In spite of the many twists and turns 2020 has created for everyone, this could be Blake Comeau’s year.

Comeau, a former Meadow Lake resident and current member of the National Hockey League’s (NHL) Dallas Stars, is optimistic about his team’s chances of winning the Stanley Cup after the regular season was cut short because of COVID-19. As of this week’s sports deadline, the Stars were up two-games-to-none over the Colorado Avalanche having already eliminated the Calgary Flames in the opening round.

“I think we have just as good chance (of winning) as anybody who is left playing,” Comeau told Northern Pride. “We have a veteran team, an older team, and I feel we’re one of the better defensive teams in the NHL. You’ve seen it before with previous teams that have won the Stanley Cup – they’ve played pretty good team defence, and we also have some really elite players on our team who can put the puck in the net as well as really good chemistry within our group.”

Comeau, 34, went on to say, as he gets older, he realizes how difficult it is to make a long playoff run.

“And, obviously, by not winning the Stanley Cup after being in the league this many years proves it’s not an easy thing to accomplish,” he said. “I feel very fortunate to be in the position we’re in. Hopefully we can play some really good hockey and finish this thing off with a Stanley Cup.”

While this marks Comeau’s second full season with the Dallas Stars, he’s been a fixture in the NHL for the past 14 years. He started in New York with the Islanders, then moved on to Calgary for a year, Columbus the following year, Pittsburgh for a year, followed by three years in Denver (Colorado) before joining the Stars. This season his main role has been penalty killing, while his experience and longevity have also been recognized by his peers. He proudly wears the letter ‘A’ on his jersey signifying his role as an alternate captain.

“It’s a nice thing to be recognized,” he said. “It’s a nice way of the coaching staff and the other players to show they believe in me as a locker room leader and on the ice. Whether I’ve had a letter or not had a letter, I’ve always been the same person and the same player both on and off the ice. But, to be recognized and to be able to wear it is a big honour.”

As for the ongoing NHL playoffs, Comeau said it’s exciting to be able to compete again after such a long layoff. The NHL cut its regular season short when the COVID-19 pandemic was declared back in March of this year.

“It’s definitely been a bit of a wild ride since March,” Comeau added. “It was an optional day as far as going to the rink that morning, but we were supposed to have a game that night and I planned on taking my daughter down to the rink with me because not a lot of the guys were going to be there. That’s when we got word things were shutting down. For the first couple months there was really no direction, and we found ourselves locked down in Dallas – it was a crazy time.”

Comeau and his family (wife Lacey and daughters Zoie, Finley and Rowan) usually return to Kelowna for the summer, but decided to stay in Dallas to avoid having to be quarantined.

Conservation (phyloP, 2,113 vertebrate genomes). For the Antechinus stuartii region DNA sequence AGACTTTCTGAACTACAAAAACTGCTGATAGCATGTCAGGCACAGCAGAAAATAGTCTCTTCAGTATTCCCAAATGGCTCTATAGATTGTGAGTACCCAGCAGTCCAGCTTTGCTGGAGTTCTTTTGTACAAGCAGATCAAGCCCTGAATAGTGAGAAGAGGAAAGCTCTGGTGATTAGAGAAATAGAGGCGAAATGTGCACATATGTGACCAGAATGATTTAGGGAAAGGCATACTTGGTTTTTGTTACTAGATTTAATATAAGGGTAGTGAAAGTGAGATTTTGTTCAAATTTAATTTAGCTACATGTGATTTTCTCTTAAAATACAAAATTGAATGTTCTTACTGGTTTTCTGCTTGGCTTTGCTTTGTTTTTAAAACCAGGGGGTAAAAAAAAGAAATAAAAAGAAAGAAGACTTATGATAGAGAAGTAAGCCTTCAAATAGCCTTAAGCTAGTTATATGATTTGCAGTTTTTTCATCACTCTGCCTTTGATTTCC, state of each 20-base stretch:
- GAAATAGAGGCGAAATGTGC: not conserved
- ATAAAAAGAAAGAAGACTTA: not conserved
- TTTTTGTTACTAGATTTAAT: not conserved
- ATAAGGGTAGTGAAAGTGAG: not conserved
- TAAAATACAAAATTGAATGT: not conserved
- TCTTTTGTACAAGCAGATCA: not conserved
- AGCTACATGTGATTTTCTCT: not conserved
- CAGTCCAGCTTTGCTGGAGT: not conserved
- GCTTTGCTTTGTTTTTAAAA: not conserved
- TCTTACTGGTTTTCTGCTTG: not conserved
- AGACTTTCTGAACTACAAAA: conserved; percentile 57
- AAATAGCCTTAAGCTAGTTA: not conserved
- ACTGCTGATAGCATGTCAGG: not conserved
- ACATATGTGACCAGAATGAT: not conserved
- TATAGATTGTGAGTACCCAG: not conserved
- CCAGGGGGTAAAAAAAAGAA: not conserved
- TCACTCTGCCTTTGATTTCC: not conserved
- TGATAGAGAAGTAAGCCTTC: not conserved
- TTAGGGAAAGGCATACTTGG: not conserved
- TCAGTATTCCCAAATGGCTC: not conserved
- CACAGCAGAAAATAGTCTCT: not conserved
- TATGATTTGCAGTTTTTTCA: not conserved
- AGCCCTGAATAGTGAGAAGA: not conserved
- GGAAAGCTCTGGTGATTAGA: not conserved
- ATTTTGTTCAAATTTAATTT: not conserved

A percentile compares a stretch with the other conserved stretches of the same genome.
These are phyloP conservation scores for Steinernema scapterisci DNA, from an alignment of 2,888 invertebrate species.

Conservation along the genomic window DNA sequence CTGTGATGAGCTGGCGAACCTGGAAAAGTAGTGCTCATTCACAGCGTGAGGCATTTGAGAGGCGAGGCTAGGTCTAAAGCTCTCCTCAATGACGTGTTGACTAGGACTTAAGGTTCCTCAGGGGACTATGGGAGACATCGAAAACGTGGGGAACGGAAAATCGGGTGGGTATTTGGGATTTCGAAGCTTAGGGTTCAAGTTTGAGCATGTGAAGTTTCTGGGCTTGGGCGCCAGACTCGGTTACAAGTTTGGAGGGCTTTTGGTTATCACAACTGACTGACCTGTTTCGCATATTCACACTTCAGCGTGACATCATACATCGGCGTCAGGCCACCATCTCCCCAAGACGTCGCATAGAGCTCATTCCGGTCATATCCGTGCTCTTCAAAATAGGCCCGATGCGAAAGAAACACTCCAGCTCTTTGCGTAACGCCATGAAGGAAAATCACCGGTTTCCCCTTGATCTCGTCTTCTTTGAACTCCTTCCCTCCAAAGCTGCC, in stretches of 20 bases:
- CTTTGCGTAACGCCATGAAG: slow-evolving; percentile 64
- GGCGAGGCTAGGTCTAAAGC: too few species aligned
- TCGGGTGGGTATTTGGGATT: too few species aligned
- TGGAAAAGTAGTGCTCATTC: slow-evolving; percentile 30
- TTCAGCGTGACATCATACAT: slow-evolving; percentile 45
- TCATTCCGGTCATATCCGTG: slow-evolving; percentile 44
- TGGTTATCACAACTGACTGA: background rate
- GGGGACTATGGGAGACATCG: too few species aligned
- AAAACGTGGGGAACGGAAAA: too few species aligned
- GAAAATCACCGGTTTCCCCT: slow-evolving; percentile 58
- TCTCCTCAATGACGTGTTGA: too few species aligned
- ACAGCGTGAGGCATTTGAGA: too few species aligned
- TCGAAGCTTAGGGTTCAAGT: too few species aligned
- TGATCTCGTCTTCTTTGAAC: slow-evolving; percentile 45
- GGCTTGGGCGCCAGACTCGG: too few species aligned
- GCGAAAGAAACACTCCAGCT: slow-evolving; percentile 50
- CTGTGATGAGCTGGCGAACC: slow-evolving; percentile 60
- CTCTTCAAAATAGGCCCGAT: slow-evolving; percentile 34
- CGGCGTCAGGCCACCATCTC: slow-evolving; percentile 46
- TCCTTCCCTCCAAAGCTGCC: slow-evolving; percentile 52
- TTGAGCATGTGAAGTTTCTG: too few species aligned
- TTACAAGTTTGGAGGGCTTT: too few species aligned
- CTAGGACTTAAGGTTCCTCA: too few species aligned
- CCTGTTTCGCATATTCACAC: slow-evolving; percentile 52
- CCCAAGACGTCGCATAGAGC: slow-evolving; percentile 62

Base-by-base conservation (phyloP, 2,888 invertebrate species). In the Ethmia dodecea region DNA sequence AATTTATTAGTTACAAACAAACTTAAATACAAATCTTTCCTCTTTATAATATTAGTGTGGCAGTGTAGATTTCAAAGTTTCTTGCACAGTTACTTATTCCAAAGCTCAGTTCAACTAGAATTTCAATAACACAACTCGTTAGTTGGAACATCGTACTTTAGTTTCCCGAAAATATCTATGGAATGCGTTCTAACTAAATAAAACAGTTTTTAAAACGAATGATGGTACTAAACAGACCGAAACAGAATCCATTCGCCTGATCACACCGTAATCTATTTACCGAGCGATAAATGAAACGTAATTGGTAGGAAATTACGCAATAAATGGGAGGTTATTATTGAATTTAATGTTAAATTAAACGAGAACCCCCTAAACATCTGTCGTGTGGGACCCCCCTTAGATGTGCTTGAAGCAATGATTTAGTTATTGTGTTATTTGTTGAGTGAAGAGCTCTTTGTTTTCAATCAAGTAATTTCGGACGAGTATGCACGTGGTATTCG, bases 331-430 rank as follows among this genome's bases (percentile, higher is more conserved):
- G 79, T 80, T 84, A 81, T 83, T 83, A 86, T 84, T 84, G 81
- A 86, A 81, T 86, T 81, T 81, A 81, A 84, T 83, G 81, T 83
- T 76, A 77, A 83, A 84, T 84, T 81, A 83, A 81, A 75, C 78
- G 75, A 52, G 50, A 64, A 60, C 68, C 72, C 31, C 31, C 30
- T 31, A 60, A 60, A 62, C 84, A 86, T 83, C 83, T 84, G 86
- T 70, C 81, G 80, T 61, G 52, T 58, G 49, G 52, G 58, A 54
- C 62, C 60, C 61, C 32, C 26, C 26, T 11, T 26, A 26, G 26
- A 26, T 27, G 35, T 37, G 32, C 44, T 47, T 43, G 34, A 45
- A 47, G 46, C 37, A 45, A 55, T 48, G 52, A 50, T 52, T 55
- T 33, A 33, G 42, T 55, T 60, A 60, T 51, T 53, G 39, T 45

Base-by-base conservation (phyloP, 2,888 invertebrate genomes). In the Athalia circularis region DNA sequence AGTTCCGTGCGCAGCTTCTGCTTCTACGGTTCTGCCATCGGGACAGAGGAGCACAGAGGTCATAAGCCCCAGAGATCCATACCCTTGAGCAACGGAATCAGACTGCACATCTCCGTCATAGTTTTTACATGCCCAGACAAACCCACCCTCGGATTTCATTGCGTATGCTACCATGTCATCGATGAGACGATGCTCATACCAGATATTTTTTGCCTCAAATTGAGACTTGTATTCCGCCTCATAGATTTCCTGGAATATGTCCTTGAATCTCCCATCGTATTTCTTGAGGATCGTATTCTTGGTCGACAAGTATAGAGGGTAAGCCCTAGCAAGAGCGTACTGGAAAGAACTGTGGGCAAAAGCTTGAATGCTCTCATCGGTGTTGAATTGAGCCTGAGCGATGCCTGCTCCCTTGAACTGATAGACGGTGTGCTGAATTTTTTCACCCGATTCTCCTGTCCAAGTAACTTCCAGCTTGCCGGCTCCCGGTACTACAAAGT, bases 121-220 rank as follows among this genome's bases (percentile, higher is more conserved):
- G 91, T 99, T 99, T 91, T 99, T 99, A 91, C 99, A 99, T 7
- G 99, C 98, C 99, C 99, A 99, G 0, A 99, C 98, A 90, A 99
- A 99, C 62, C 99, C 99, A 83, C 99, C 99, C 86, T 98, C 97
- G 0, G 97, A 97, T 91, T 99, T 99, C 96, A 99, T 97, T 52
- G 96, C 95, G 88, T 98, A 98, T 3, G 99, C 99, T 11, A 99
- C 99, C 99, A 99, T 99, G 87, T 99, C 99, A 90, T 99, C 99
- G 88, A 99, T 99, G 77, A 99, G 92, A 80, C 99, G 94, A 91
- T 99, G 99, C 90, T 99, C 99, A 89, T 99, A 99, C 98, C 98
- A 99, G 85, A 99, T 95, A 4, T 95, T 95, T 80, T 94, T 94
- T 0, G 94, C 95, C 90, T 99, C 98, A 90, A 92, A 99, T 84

“I was very fortunate,” he said. “One of my fellow players has a gym set up in his garage, which was a two or three-minute drive from my house. So, a group of about four or five of us were still able to work out together. Eventually we had ice available and could get back skating. For my situation I was pretty lucky to have what I had, and, once we got everyone back to Dallas, got training camp going, and once we got used to the masks, the testing and so on, it was business as usual and the focus became getting ready for playoffs.”

Comeau said he is impressed the NHL has been able to get to the stage it is at now. He is also pleased with his team’s efforts thus far.

“So far we’ve played some pretty good hockey,” he said. “ We’ve put ourselves in a really good position going up 2-0 over Colorado right now. We just have to keep playing our game and keep doing what we’re doing. Obviously they’re a great team and you need to win four games to win the series, but like I said we’ve put ourselves in a good position and we just need to keep our focus.”

However, one thing that took some getting used to at first, Comeau said, was playing games without any fans in the arena.

“It was a little eerie during our first exhibition game when we were warming up and there were no fans,” he said. “That means there is no atmosphere when you play. Normally during playoffs, the atmosphere in the arena is pretty intense, pretty crazy, but, honestly, once you start playing, you don’t really notice because you’re so focused on the game. Everybody just knows what’s at stake, so you don’t notice not having the fans for the most part.”

Comeau also expressed his gratitude for his many fans from his hometown of Meadow Lake who continue to follow his career.

“Growing up in Meadow Lake, going through the minor hockey system, all the support I had, and all the coaches who helped me along the way, it was a great place to live and to develop as a person and as a hockey player,” he said. “I’m very fortunate to be where I’m at and there was a lot of people who helped me get here. I’ll always have a spot in my heart for Meadow Lake. I have a lot of great memories from my time in that community and I was very fortunate to grow up there.”

by Phil Ambroziak